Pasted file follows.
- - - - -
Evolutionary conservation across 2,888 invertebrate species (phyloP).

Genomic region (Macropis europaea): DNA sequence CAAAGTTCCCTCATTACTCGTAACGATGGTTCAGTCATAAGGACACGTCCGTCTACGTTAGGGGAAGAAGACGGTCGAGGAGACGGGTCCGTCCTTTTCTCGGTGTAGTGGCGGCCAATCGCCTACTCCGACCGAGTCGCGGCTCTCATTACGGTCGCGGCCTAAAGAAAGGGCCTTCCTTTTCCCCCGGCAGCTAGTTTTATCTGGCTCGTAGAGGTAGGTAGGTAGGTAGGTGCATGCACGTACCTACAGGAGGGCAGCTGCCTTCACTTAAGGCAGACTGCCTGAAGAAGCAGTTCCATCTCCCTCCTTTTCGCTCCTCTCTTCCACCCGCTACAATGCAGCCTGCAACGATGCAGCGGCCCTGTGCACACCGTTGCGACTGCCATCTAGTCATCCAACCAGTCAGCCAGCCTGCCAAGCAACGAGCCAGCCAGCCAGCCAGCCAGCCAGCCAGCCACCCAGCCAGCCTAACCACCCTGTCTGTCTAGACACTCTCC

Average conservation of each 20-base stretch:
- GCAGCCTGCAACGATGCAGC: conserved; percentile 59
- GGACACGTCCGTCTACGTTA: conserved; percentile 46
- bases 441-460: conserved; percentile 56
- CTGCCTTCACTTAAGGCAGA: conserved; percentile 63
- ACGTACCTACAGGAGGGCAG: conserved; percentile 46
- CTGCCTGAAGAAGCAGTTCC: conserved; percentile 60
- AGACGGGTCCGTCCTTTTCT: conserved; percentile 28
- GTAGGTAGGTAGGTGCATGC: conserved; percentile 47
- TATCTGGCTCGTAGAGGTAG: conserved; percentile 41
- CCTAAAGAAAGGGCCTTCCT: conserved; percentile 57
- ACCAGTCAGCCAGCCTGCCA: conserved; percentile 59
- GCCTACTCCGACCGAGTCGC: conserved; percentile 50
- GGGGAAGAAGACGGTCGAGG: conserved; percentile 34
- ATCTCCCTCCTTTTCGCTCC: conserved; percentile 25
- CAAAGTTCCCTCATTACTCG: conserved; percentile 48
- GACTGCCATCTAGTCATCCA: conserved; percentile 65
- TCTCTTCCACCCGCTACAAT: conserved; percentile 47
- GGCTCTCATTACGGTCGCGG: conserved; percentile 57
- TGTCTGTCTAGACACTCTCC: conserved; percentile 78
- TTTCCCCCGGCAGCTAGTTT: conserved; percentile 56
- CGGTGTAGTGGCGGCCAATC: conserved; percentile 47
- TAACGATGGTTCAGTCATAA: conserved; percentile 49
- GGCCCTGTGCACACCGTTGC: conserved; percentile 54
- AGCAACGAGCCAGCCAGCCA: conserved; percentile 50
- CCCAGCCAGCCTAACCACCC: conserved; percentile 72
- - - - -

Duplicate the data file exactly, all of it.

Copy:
Evolutionary conservation across 2,888 invertebrate species (phyloP).

Genomic region (Macropis europaea): DNA sequence CAAAGTTCCCTCATTACTCGTAACGATGGTTCAGTCATAAGGACACGTCCGTCTACGTTAGGGGAAGAAGACGGTCGAGGAGACGGGTCCGTCCTTTTCTCGGTGTAGTGGCGGCCAATCGCCTACTCCGACCGAGTCGCGGCTCTCATTACGGTCGCGGCCTAAAGAAAGGGCCTTCCTTTTCCCCCGGCAGCTAGTTTTATCTGGCTCGTAGAGGTAGGTAGGTAGGTAGGTGCATGCACGTACCTACAGGAGGGCAGCTGCCTTCACTTAAGGCAGACTGCCTGAAGAAGCAGTTCCATCTCCCTCCTTTTCGCTCCTCTCTTCCACCCGCTACAATGCAGCCTGCAACGATGCAGCGGCCCTGTGCACACCGTTGCGACTGCCATCTAGTCATCCAACCAGTCAGCCAGCCTGCCAAGCAACGAGCCAGCCAGCCAGCCAGCCAGCCAGCCAGCCACCCAGCCAGCCTAACCACCCTGTCTGTCTAGACACTCTCC

Average conservation of each 20-base stretch:
- GCAGCCTGCAACGATGCAGC: conserved; percentile 59
- GGACACGTCCGTCTACGTTA: conserved; percentile 46
- bases 441-460: conserved; percentile 56
- CTGCCTTCACTTAAGGCAGA: conserved; percentile 63
- ACGTACCTACAGGAGGGCAG: conserved; percentile 46
- CTGCCTGAAGAAGCAGTTCC: conserved; percentile 60
- AGACGGGTCCGTCCTTTTCT: conserved; percentile 28
- GTAGGTAGGTAGGTGCATGC: conserved; percentile 47
- TATCTGGCTCGTAGAGGTAG: conserved; percentile 41
- CCTAAAGAAAGGGCCTTCCT: conserved; percentile 57
- ACCAGTCAGCCAGCCTGCCA: conserved; percentile 59
- GCCTACTCCGACCGAGTCGC: conserved; percentile 50
- GGGGAAGAAGACGGTCGAGG: conserved; percentile 34
- ATCTCCCTCCTTTTCGCTCC: conserved; percentile 25
- CAAAGTTCCCTCATTACTCG: conserved; percentile 48
- GACTGCCATCTAGTCATCCA: conserved; percentile 65
- TCTCTTCCACCCGCTACAAT: conserved; percentile 47
- GGCTCTCATTACGGTCGCGG: conserved; percentile 57
- TGTCTGTCTAGACACTCTCC: conserved; percentile 78
- TTTCCCCCGGCAGCTAGTTT: conserved; percentile 56
- CGGTGTAGTGGCGGCCAATC: conserved; percentile 47
- TAACGATGGTTCAGTCATAA: conserved; percentile 49
- GGCCCTGTGCACACCGTTGC: conserved; percentile 54
- AGCAACGAGCCAGCCAGCCA: conserved; percentile 50
- CCCAGCCAGCCTAACCACCC: conserved; percentile 72